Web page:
Before discussing the conceptual development of Global (re)Entry in relation to my performance background, I need to elaborate on why I am discussing this project in the special issue of a theatre and performance studies journal. This issue invites reflections on new work development with attention to how theatre artists respond to the realities of the ongoing global pandemic. I designed Global (re)Entry as a playful digital intervention into discriminatory US border politics. Although the project represents my training as an artist in experimental game design, my current work is in continuation of my years-long practice as a theatre director. I started my journey as an artist by designing, directing, and supporting experimental theatre and performance pieces about the memories that immigrants leave behind, the human impact of financial sanctions on Iran, diasporic experiences of queer people of color, and fearmongering and Islamaphobia that ensued after the terrorist attacks of Sep. 11th, 2001. Over time, I moved away from traditional understandings of theatre to embrace postdramatic and multimedia ways of staging diverse immigrant experiences. Digital mediums and technologies play a central role in my recent projects, but I need to clarify that this digital turn in my practice is not an inevitable assimilation into the techno-utopian rhetorics hailed by megacorporate amalgamations around the country (and the world). Instead, I embraced digital methods of representation and creative intervention as I became increasingly weary of the limited access a live performance space offers to the audience. How could I make more performances about/for immigrants and refugees while many of them did not have the privilege of being in the performance space? The shortcomings of designing a performance around the physical notion of space led me to adapt digital forms of communication, representation, and intervention. Without a doubt, going through a global pandemic, which severely reduced social gatherings, contributed an additional layer to my rationale for opting for a digital sense of performance space as a site of potentials apt for facilitating human-computer interactions. Global (re)Entry represents my investment in interactive digital art as a conditionally more accessible medium while remaining strongly tethered to my experience as a performance maker and scholar.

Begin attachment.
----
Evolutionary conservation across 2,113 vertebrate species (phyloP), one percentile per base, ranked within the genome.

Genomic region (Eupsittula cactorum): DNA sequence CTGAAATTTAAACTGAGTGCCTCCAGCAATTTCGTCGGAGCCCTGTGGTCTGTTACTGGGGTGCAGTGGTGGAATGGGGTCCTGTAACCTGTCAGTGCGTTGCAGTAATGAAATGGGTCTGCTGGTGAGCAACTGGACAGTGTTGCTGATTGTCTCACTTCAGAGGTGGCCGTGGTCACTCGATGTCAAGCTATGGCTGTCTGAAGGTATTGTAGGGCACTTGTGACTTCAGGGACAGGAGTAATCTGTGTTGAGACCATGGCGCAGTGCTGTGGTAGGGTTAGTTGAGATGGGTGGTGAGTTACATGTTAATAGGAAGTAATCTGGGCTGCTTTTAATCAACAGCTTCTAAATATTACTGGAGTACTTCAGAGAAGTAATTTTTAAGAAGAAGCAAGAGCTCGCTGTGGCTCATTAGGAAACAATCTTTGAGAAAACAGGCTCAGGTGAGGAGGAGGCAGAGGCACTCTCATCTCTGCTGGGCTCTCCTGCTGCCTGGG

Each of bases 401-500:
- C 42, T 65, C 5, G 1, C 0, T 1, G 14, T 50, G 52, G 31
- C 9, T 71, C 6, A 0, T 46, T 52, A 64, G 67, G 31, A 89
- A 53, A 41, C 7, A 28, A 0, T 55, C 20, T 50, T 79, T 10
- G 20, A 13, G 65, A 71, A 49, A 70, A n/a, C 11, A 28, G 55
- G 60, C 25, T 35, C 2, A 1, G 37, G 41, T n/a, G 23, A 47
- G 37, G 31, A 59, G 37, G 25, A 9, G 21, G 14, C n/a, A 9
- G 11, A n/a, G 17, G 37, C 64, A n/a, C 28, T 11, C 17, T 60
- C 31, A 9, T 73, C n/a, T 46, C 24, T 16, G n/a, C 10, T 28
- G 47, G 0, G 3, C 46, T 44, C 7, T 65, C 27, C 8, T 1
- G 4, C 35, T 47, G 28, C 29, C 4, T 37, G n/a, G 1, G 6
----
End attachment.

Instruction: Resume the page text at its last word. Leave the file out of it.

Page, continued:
In the following pages, I offer a brief description of Global (re)Entry as a collaborative work of art inspired by my learnings in performance theory. That is not to say that I consider the project a performance piece. Rather, I want to delineate my conceptual itinerary to clarify the significance of performance discourses in my current new work development in digital arts and new media. I am less concerned with disciplinary demarcations and more with the value of interdisciplinary creative production.
The initial idea for Global (re)Entry arose from a simple question: What is a utopian vision of the US immigration system? José Esteban Muñoz’s foundational study of utopias informs my investment in utopian art making. Writing on the contemporary politics of queer of color identity formation, Muñoz believes that minoritarian individuals should imagine their lives beyond what he calls the “quagmire of the present.” It is the present-focused thinking that, according to Muñoz, stops the oppressed from imagining a better future outside the contemporary tyranny of systems. Muñoz proposes a “utopian modality” in which feelings, thoughts, and actions follow a utopian function for “fragmenting darkness” and illuminating a “world that should be, that could be, and that will be.” Muñoz dismisses abstract ideas of utopia as they remain dormant in the realm of fantasy. Instead, he calls for concrete conditions of utopia that can invoke a “not-yet-conscious” potentiality, presenting the collective wish of a group that looks back at the “no-longer-conscious” past and renders hopeful “potential blueprints of a world not quite here, a horizon of possibility.” Inspired by such ideas, I approached several immigrants of color that I knew personally and asked them about their utopian visions of the US immigration system. They all expressed a wish to replace the US Citizenship and Immigration Services (USCIS) with a network of support that facilitates border crossing, not border policing. Concomitant to their utopian thinking was a wish for educating more US citizens about the gross flaws in the legal pathway to becoming a resident and the mental, emotional, and material toll the process could take.